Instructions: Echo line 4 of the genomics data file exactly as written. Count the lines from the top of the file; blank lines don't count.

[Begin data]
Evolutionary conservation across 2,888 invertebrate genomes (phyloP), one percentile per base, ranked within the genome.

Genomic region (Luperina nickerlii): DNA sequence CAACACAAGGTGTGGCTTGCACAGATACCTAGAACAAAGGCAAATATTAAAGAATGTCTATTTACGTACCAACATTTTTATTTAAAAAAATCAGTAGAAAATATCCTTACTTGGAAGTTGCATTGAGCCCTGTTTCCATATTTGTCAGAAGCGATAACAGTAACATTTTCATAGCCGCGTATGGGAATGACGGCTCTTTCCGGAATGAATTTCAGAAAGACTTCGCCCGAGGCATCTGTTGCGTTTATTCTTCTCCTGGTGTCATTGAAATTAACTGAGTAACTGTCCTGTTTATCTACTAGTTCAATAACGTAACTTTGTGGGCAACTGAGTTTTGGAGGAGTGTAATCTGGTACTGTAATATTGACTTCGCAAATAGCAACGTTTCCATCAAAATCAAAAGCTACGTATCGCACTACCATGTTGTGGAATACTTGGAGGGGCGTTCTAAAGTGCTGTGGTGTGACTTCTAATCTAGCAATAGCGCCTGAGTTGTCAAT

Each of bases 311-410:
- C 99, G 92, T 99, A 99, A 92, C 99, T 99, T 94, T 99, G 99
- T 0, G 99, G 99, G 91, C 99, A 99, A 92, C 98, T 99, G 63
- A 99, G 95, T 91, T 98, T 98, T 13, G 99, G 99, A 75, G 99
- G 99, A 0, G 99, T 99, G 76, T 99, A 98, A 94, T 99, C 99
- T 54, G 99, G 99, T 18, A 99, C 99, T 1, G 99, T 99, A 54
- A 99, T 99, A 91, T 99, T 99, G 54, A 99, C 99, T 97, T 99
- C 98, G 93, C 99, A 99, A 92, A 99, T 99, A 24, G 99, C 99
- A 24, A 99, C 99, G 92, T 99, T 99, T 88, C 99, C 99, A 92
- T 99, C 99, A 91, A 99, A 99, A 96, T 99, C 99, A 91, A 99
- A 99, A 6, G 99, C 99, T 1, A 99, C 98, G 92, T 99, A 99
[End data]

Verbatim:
- C 99, G 92, T 99, A 99, A 92, C 99, T 99, T 94, T 99, G 99